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Rockefellers roads { August 12 2003 }

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Tuesday, August 12, 2003

Rockefeller's road to nature's cleansing spirit


BAR HARBOR, Maine -- "And at 4 o'clock, we'll go on a carriage ride," my friends from Buffalo, Jim and Eileen Reidy, had mentioned early that magical summer afternoon. And so began our adventure.

My first thought was simply, "How nice -- but, of course, a carriage ride!" Doesn't everyone? Perhaps it was the languid beauty of the air or the rugged coves and bays of Maine, dotted with their famous rocky gray islands, that made me so blissfully unaware of what we were doing. Perhaps it was the result of the lotus-eater breezes off the waters.

But I, who, like almost all of us today, live in a cranky automotive world, began our odd journey by assuming it was all perfectly natural. How wrong I was!

We started out shortly after 4 in a surrey with the fringe on top and an old Maine gentleman/driver who knew every dip and turn in the roads, which alternately cling to the mountainsides and then dash down through the valleys, all the time providing the most extraordinary views of water and deep, abiding forest.

It wasn't until the driver said offhandedly, "There are 57 miles of Mr. Rockefeller's roads, although we won't be covering all of them," that I began to wonder. Where the devil were we? What was all of this? For these roads had no calculated reason to be there; they weren't going anywhere at all, at least that I could see.

Then, in the next few hours, and days, some truths began to be set firm in my mind -- truths relevant to our times -- about "Mr. Rockefeller and his roads."

It seems that John D. Rockefeller Jr., like other wealthy people of that age, had the good moral sense to have excellent aesthetic taste. This heir to the Standard Oil fortune loved things of beauty, yet as a Bible-reading Baptist who had grown up in the late 19th and early 20th centuries (he was born in 1874 in Cleveland), he saw firsthand the agricultural model of early America pass to the moral ambivalence of the industrial revolution, and he became acutely aware that Americans were becoming ever more removed from nature's cleansing spirit.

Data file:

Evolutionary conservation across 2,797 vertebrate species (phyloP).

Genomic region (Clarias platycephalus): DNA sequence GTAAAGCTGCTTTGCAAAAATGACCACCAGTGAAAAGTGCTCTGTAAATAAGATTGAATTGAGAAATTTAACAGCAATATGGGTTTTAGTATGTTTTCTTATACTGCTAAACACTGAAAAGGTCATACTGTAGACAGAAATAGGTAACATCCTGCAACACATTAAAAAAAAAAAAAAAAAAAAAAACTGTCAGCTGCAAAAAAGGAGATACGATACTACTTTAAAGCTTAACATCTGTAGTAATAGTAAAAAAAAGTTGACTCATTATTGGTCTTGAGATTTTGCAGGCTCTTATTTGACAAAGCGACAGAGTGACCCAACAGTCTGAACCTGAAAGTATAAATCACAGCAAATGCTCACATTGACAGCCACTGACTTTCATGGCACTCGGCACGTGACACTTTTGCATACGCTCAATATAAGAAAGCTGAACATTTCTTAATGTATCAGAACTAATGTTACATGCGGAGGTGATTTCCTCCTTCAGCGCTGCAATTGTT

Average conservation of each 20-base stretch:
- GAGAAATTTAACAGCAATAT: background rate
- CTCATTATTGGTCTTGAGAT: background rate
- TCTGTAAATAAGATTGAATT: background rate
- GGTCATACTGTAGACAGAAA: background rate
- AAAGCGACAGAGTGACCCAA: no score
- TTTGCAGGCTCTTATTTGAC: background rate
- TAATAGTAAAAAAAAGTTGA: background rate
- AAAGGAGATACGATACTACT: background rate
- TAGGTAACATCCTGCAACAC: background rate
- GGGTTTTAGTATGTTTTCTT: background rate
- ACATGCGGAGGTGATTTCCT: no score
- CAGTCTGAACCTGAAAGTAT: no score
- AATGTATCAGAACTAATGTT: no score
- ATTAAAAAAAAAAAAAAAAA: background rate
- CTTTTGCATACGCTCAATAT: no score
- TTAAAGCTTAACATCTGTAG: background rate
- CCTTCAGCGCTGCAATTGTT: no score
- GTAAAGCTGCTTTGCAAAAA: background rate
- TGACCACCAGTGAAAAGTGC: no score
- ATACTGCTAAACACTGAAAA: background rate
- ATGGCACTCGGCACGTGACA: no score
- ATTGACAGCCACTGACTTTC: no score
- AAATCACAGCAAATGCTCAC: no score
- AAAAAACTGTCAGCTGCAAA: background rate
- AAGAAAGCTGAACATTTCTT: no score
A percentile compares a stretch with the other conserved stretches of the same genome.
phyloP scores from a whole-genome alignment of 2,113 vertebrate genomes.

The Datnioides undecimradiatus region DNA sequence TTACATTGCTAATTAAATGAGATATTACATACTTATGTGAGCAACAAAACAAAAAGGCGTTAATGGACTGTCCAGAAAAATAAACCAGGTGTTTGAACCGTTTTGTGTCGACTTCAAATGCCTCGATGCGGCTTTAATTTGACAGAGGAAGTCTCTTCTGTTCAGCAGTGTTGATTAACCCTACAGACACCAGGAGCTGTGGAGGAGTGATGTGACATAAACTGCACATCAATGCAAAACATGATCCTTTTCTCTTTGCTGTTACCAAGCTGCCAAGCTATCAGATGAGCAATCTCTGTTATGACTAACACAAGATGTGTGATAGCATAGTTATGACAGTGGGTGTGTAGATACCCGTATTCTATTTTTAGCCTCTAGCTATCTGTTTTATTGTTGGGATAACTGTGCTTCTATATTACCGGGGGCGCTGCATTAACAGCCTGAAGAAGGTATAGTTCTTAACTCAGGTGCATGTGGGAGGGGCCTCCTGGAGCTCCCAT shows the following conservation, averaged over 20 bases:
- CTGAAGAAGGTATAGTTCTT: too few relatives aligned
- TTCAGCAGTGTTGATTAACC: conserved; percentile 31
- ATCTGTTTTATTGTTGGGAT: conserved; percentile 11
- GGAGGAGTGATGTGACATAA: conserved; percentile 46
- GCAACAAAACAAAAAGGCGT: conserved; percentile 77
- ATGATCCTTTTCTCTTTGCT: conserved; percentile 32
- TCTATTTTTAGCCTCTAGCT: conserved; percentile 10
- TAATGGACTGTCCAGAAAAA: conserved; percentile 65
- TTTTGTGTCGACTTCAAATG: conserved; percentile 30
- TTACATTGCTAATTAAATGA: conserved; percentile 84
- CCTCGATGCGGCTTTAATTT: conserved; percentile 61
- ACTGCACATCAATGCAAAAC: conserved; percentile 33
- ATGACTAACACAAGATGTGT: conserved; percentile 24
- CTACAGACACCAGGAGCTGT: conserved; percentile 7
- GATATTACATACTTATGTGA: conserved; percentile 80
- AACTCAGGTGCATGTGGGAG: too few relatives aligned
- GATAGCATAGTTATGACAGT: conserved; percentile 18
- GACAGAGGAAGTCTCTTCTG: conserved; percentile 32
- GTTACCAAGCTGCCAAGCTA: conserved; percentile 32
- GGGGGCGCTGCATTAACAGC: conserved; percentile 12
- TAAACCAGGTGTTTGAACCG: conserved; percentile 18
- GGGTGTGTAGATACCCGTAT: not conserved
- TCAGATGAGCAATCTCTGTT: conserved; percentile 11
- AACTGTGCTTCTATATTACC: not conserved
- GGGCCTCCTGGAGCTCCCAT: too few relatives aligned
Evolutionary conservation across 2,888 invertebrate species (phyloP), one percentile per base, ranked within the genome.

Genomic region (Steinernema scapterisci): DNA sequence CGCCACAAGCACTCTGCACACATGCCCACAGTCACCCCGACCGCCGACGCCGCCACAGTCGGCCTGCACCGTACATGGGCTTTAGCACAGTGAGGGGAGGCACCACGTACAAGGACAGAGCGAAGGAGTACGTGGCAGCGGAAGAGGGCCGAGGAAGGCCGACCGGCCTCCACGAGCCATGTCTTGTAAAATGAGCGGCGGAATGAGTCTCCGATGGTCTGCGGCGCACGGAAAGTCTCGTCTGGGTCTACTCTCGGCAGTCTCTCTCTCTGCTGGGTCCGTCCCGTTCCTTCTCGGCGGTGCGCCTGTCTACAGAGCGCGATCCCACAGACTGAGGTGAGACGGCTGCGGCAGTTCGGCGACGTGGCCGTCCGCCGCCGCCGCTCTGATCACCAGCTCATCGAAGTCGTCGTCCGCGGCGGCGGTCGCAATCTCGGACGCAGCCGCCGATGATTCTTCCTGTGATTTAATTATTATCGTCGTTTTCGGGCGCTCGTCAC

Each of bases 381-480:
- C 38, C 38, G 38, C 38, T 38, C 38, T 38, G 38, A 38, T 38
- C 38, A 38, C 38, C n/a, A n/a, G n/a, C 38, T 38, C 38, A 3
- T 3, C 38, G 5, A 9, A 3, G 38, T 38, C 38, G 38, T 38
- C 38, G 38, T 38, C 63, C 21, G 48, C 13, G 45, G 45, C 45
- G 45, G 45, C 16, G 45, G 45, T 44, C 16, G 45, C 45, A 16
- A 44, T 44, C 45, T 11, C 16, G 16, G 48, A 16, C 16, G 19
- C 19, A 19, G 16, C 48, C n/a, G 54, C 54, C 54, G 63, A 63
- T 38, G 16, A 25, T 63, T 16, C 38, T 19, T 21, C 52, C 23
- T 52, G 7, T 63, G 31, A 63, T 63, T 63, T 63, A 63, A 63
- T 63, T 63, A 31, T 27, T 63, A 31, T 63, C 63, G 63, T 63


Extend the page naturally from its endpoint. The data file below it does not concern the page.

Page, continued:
It was the age when "the wilderness" was no longer a given fact of life but was starting to disappear -- and "Mr. Junior," as he would later be called by his road-builders in Maine, was determined to leave a legacy for others to enjoy.

It was when the Rockefellers purchased land on beautiful Mount Desert Island here in Maine, which has the only mountain range on the Eastern seaboard, that John D. Jr. determined to build his now-famous 57 miles of lovely carriage roads based upon his deep philosophical conviction that the "Great Nature" of America must be made available to all Americans -- but not too available to them.

Underlying his objectives, his granddaughter Ann Rockefeller Roberts would write in later years, were "his own very deep beliefs about the Earth and our relationship to it." As John D. Jr. had himself written, "To see a tree coming out in the spring was enough to impress me with the fact that God existed."

Not everyone agreed with his philosophy -- and soon he found himself caught between the purists who wanted Acadia National Park, formed with land assembled by Rockefeller and other summer residents, to remain untouched by change, and his own idea that proper intervention would, in fact, preserve preservation.

As his son Laurance Rockefeller wrote later of his determined, but always courteous, father: "He wished the land to be preserved but not hidden. He wanted it to be revealed to the people."

So it was that he overcame all objections and, largely between 1915 and 1930, built his famous carriage roads on the property, which he later turned over to the National Park Service. Today the roads are there for all to use to experience the special beauties of this wilderness.

There is, even today, a balance here: There are no cars allowed and no noisy vehicles, but one sees many walkers and bicyclists.

This is where the thinking of the generous, kind and balanced "Mr. Junior" comes directly into our lives today -- and especially into our thinking about wilderness (there's less and less of it), about national parks (so popular they're being overrun), and about commercialization around many places of special beauty (perhaps the greatest threat to the solace offered by wilderness).

Today we see millions of acres of public lands jeopardized by an administration that, even though it calls itself "conservative," does not seem to have the faintest interest in conservation of the sort that the truly conservative Rockefellers believed in. Now there are tremendous pressures to commercialize our parks and proposals for oil exploration in the Arctic refuge.

New roads are threatened in wilderness areas, but now not like "Mr. Rockefeller's Roads" (the name of Ann Roberts' book on the subject), but instead, roads to cut into the wilderness, not for understanding or for succor, but for exploitation.

Perhaps what we need most today -- and what many of us yearn for -- is the kind of illuminating and elevating discussion that went on "back then," when Mr. Rockefeller was so madly in love with nature that he saw it as God's own divine message to his people -- and when others responded to the same impulse that nature be revealed and not despoiled.

Georgie Anne Geyer's column is distributed by Universal Press Syndicate.

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